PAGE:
Leyton Orient winger Jobi McAnuff wants Premier League teams to consider the extra risk faced by black footballers from coronavirus when the season restarts.
Black people are up to four times more likely to die with COVID-19 than their white counterparts, according to analysis this week from the Office for National Statistics (ONS).
Fatalities from coronavirus were also found to be twice as high in the most deprived parts of the UK, where those from ethnic minority backgrounds mainly reside, compared with the least deprived.
McAnuff, who played in the Premier League for Reading, told Sky Sports News: “It should be something of the utmost concern for black footballers and players from ethnic minority backgrounds.
“You look at the social and economic factors, and a lot of Premier League footballers probably won’t be in that category in terms of where they’re living and things that can affect those numbers.
“Even taking them [the factors] away, in some other studies you’re still twice as likely to die.
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“You look at the make-up and the total number of [black] players in the Premier League, the last time I saw you’re looking at 35%.
“It’s probably higher now and that is a large percentage of people that are at a higher risk should they catch COVID-19.”
Former Jamaica international McAnuff, now in a player-coach role at Leyton Orient, wants football authorities to consider the findings as they try to restart the season.
“The Premier League, the clubs themselves should be very much aware of the increased risk to black players in particular, when you look at the make-up of the Premier League and the effects that COVID can have,” McAnuff added.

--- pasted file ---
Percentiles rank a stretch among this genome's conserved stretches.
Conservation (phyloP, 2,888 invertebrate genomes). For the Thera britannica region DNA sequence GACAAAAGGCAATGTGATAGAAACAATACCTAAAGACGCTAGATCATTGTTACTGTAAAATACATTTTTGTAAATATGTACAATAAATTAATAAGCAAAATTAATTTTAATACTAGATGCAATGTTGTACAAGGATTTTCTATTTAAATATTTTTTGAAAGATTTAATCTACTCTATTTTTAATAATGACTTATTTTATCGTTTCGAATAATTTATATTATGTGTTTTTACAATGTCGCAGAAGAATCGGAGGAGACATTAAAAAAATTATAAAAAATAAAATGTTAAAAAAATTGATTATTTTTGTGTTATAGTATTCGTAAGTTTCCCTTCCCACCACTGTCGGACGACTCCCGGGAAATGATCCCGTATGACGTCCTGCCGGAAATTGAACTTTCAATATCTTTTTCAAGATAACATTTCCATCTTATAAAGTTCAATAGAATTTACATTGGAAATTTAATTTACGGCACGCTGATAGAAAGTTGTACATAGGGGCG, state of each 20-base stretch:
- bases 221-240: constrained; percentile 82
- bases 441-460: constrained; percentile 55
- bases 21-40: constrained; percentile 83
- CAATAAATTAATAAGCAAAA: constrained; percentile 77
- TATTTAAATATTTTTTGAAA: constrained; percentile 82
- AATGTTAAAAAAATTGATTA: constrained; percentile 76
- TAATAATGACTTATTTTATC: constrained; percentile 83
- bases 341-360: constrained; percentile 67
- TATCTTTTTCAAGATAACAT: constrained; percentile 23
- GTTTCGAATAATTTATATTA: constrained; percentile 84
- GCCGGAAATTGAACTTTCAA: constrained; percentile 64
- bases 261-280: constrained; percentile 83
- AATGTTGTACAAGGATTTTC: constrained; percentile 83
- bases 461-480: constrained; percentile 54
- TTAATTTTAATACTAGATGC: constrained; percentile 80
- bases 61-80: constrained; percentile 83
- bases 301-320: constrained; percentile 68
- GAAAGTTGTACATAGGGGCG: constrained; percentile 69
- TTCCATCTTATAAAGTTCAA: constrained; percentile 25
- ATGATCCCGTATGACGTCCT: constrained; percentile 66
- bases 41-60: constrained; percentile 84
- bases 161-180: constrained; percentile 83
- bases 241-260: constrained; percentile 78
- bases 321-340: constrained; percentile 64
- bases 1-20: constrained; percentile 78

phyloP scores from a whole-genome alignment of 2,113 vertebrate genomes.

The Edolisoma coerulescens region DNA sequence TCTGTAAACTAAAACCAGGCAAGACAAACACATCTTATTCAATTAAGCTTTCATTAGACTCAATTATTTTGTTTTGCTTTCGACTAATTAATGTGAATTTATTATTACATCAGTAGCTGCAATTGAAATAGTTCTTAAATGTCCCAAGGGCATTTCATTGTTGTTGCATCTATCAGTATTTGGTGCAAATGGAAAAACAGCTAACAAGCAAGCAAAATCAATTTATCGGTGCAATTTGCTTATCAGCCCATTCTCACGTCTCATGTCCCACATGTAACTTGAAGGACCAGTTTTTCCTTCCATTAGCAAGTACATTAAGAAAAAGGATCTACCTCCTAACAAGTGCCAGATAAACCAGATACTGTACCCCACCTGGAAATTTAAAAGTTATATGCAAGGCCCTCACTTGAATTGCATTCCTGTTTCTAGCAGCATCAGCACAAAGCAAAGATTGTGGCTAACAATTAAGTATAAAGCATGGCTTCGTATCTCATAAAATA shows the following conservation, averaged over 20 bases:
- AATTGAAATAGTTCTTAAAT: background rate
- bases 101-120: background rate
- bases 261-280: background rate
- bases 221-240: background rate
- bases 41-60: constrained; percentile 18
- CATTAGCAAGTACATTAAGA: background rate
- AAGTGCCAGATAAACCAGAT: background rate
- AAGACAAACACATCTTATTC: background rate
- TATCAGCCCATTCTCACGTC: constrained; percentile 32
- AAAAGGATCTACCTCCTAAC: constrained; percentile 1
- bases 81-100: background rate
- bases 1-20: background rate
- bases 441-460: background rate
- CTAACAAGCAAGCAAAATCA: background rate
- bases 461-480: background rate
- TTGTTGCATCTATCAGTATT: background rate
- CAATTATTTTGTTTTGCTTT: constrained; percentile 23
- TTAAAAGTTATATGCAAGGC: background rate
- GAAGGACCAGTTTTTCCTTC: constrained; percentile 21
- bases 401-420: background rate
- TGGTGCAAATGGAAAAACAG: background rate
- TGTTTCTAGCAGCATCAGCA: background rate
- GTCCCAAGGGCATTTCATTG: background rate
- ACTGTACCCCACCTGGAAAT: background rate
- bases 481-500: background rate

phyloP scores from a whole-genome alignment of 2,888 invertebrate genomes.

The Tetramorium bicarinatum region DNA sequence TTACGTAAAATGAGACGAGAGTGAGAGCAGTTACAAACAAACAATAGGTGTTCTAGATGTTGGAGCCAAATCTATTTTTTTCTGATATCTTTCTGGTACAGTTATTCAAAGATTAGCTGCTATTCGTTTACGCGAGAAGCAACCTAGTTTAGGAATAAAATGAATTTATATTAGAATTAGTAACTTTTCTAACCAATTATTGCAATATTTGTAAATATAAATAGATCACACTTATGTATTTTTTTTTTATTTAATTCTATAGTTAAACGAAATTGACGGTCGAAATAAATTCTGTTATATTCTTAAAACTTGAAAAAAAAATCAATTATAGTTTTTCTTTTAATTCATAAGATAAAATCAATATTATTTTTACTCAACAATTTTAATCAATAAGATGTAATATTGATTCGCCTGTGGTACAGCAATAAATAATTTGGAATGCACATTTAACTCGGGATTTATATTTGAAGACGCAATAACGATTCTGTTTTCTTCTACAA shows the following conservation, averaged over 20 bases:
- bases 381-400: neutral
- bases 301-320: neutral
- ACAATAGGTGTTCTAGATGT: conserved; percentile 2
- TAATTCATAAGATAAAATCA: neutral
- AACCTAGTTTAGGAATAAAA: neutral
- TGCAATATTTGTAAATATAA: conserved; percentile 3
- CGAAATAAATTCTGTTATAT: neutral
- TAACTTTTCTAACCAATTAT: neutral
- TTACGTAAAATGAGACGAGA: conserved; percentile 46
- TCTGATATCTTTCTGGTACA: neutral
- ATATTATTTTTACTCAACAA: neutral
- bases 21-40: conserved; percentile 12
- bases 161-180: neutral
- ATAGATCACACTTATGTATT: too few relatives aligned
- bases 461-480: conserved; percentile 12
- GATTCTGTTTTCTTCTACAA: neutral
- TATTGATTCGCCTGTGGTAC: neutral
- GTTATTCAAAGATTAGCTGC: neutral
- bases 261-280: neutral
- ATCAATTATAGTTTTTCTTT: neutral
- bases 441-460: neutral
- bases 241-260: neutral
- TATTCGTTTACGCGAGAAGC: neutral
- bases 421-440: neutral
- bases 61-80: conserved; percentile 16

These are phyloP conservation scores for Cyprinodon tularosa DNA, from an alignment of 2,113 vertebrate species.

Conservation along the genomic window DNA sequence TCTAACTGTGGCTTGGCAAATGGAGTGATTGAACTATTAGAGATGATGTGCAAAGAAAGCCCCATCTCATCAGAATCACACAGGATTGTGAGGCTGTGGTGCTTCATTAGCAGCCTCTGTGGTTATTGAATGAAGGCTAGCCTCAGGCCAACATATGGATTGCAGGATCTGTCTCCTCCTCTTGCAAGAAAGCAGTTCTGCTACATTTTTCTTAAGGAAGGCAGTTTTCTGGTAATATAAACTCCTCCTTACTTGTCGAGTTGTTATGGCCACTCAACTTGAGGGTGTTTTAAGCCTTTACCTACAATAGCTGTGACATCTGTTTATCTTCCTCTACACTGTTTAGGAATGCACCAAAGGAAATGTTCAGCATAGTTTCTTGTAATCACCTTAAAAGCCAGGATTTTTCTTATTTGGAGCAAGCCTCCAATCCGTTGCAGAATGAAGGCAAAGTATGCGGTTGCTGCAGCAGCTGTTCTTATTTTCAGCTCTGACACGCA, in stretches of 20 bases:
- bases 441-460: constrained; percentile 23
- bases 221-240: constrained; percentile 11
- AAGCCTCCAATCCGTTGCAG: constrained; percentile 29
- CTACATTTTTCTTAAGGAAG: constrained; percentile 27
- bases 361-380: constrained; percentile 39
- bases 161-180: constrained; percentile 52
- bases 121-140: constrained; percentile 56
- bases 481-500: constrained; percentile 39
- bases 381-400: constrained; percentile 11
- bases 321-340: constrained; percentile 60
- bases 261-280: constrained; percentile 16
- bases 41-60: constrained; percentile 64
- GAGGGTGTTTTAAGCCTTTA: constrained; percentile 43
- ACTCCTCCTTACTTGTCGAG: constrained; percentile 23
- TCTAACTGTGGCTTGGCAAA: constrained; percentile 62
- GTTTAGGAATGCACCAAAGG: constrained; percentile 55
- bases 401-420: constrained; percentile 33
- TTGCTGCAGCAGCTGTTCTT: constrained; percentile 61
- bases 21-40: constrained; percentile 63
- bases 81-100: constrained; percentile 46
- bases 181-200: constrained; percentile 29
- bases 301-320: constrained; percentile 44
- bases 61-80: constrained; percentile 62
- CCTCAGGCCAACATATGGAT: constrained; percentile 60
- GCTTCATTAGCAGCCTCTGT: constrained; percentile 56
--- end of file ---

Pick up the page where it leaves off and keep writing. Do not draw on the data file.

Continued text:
“Whether its intensive care admittance and then obviously death [with this new research]… footballers all have families, it is a concern, people will come into contact with family members that might be at a higher risk than them themselves – a young healthy professional footballer.”
The research by the ONS this week also revealed other ethnic minorities have a heightened risk.
Those with Bangladeshi and Pakistani backgrounds were found to be 3.6 times more likely to die in men, and 3.4 in women.
Among people with Indian ethnicity, women were 2.7 times more likely to die, and men 2.4. For the Chinese ethnic group, the heightened risk for men was 1.9, and 1.2 for women.
Premier League shareholders will meet on Monday to decide how best to proceed as they try to complete the season.
That meeting was pushed back from Friday to allow time to consider the implications of Boris Johnson’s planned address to the nation on Sunday on how the country is tackling the coronavirus pandemic and plans for the lockdown moving forward.
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